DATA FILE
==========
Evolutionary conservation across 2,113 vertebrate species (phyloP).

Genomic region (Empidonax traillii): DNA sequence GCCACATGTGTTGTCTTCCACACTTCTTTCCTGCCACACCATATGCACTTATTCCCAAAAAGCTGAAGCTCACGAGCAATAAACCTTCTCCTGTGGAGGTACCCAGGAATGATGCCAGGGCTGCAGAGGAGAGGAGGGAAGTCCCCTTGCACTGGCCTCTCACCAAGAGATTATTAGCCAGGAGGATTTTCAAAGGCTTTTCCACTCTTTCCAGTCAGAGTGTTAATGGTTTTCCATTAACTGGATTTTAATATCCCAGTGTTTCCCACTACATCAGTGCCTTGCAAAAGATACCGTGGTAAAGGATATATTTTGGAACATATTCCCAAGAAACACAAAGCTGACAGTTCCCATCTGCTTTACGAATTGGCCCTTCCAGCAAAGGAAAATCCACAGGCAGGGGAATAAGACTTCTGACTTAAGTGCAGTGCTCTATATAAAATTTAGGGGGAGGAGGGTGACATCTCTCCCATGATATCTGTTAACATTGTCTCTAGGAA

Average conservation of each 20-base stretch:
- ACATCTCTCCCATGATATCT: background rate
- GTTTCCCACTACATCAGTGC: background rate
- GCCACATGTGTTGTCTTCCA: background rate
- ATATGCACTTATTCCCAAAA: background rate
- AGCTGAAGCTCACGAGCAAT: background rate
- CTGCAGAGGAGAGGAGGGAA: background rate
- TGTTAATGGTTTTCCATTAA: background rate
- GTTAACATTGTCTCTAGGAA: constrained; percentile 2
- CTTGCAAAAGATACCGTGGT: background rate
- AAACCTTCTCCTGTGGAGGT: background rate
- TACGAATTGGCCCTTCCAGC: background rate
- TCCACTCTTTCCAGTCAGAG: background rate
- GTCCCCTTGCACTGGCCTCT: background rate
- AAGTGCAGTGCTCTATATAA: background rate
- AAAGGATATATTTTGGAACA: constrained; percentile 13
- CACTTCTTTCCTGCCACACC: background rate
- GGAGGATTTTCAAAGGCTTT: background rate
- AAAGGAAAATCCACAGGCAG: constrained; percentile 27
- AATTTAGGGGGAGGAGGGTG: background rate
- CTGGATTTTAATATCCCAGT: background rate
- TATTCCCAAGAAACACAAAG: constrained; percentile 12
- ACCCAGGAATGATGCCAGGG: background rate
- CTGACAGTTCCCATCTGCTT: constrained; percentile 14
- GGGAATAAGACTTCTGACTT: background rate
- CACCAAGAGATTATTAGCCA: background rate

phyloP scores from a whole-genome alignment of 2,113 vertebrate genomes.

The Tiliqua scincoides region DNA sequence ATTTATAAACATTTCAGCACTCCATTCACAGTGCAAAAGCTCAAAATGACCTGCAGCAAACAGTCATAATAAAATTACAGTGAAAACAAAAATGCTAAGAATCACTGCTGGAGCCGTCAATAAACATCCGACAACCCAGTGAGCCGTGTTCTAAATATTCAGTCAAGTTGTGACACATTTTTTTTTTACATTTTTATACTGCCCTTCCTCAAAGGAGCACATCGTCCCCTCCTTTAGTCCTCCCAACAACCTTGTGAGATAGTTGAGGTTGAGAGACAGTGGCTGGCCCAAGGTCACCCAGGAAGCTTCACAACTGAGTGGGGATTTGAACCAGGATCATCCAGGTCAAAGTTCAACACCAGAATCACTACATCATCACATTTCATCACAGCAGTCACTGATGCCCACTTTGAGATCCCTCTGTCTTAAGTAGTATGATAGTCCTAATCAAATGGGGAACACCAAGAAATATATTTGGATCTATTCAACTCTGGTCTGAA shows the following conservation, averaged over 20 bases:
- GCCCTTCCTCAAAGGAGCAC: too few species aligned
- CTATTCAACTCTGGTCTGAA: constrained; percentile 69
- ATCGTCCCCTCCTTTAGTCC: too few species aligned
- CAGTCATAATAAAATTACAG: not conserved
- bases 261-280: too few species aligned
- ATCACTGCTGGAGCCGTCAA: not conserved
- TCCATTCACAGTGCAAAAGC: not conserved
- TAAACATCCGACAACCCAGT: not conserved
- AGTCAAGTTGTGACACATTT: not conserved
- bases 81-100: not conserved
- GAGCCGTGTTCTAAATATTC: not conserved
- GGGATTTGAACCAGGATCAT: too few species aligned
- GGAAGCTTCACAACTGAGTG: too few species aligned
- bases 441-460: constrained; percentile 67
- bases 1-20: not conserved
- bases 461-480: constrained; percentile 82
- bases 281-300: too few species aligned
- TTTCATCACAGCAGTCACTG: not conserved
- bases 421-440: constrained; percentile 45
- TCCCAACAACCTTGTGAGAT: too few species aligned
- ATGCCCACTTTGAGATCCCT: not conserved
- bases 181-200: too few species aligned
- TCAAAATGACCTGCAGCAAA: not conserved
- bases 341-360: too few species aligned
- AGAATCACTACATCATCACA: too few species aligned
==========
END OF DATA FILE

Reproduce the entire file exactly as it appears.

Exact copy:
Evolutionary conservation across 2,113 vertebrate species (phyloP).

Genomic region (Empidonax traillii): DNA sequence GCCACATGTGTTGTCTTCCACACTTCTTTCCTGCCACACCATATGCACTTATTCCCAAAAAGCTGAAGCTCACGAGCAATAAACCTTCTCCTGTGGAGGTACCCAGGAATGATGCCAGGGCTGCAGAGGAGAGGAGGGAAGTCCCCTTGCACTGGCCTCTCACCAAGAGATTATTAGCCAGGAGGATTTTCAAAGGCTTTTCCACTCTTTCCAGTCAGAGTGTTAATGGTTTTCCATTAACTGGATTTTAATATCCCAGTGTTTCCCACTACATCAGTGCCTTGCAAAAGATACCGTGGTAAAGGATATATTTTGGAACATATTCCCAAGAAACACAAAGCTGACAGTTCCCATCTGCTTTACGAATTGGCCCTTCCAGCAAAGGAAAATCCACAGGCAGGGGAATAAGACTTCTGACTTAAGTGCAGTGCTCTATATAAAATTTAGGGGGAGGAGGGTGACATCTCTCCCATGATATCTGTTAACATTGTCTCTAGGAA

Average conservation of each 20-base stretch:
- ACATCTCTCCCATGATATCT: background rate
- GTTTCCCACTACATCAGTGC: background rate
- GCCACATGTGTTGTCTTCCA: background rate
- ATATGCACTTATTCCCAAAA: background rate
- AGCTGAAGCTCACGAGCAAT: background rate
- CTGCAGAGGAGAGGAGGGAA: background rate
- TGTTAATGGTTTTCCATTAA: background rate
- GTTAACATTGTCTCTAGGAA: constrained; percentile 2
- CTTGCAAAAGATACCGTGGT: background rate
- AAACCTTCTCCTGTGGAGGT: background rate
- TACGAATTGGCCCTTCCAGC: background rate
- TCCACTCTTTCCAGTCAGAG: background rate
- GTCCCCTTGCACTGGCCTCT: background rate
- AAGTGCAGTGCTCTATATAA: background rate
- AAAGGATATATTTTGGAACA: constrained; percentile 13
- CACTTCTTTCCTGCCACACC: background rate
- GGAGGATTTTCAAAGGCTTT: background rate
- AAAGGAAAATCCACAGGCAG: constrained; percentile 27
- AATTTAGGGGGAGGAGGGTG: background rate
- CTGGATTTTAATATCCCAGT: background rate
- TATTCCCAAGAAACACAAAG: constrained; percentile 12
- ACCCAGGAATGATGCCAGGG: background rate
- CTGACAGTTCCCATCTGCTT: constrained; percentile 14
- GGGAATAAGACTTCTGACTT: background rate
- CACCAAGAGATTATTAGCCA: background rate

phyloP scores from a whole-genome alignment of 2,113 vertebrate genomes.

The Tiliqua scincoides region DNA sequence ATTTATAAACATTTCAGCACTCCATTCACAGTGCAAAAGCTCAAAATGACCTGCAGCAAACAGTCATAATAAAATTACAGTGAAAACAAAAATGCTAAGAATCACTGCTGGAGCCGTCAATAAACATCCGACAACCCAGTGAGCCGTGTTCTAAATATTCAGTCAAGTTGTGACACATTTTTTTTTTACATTTTTATACTGCCCTTCCTCAAAGGAGCACATCGTCCCCTCCTTTAGTCCTCCCAACAACCTTGTGAGATAGTTGAGGTTGAGAGACAGTGGCTGGCCCAAGGTCACCCAGGAAGCTTCACAACTGAGTGGGGATTTGAACCAGGATCATCCAGGTCAAAGTTCAACACCAGAATCACTACATCATCACATTTCATCACAGCAGTCACTGATGCCCACTTTGAGATCCCTCTGTCTTAAGTAGTATGATAGTCCTAATCAAATGGGGAACACCAAGAAATATATTTGGATCTATTCAACTCTGGTCTGAA shows the following conservation, averaged over 20 bases:
- GCCCTTCCTCAAAGGAGCAC: too few species aligned
- CTATTCAACTCTGGTCTGAA: constrained; percentile 69
- ATCGTCCCCTCCTTTAGTCC: too few species aligned
- CAGTCATAATAAAATTACAG: not conserved
- bases 261-280: too few species aligned
- ATCACTGCTGGAGCCGTCAA: not conserved
- TCCATTCACAGTGCAAAAGC: not conserved
- TAAACATCCGACAACCCAGT: not conserved
- AGTCAAGTTGTGACACATTT: not conserved
- bases 81-100: not conserved
- GAGCCGTGTTCTAAATATTC: not conserved
- GGGATTTGAACCAGGATCAT: too few species aligned
- GGAAGCTTCACAACTGAGTG: too few species aligned
- bases 441-460: constrained; percentile 67
- bases 1-20: not conserved
- bases 461-480: constrained; percentile 82
- bases 281-300: too few species aligned
- TTTCATCACAGCAGTCACTG: not conserved
- bases 421-440: constrained; percentile 45
- TCCCAACAACCTTGTGAGAT: too few species aligned
- ATGCCCACTTTGAGATCCCT: not conserved
- bases 181-200: too few species aligned
- TCAAAATGACCTGCAGCAAA: not conserved
- bases 341-360: too few species aligned
- AGAATCACTACATCATCACA: too few species aligned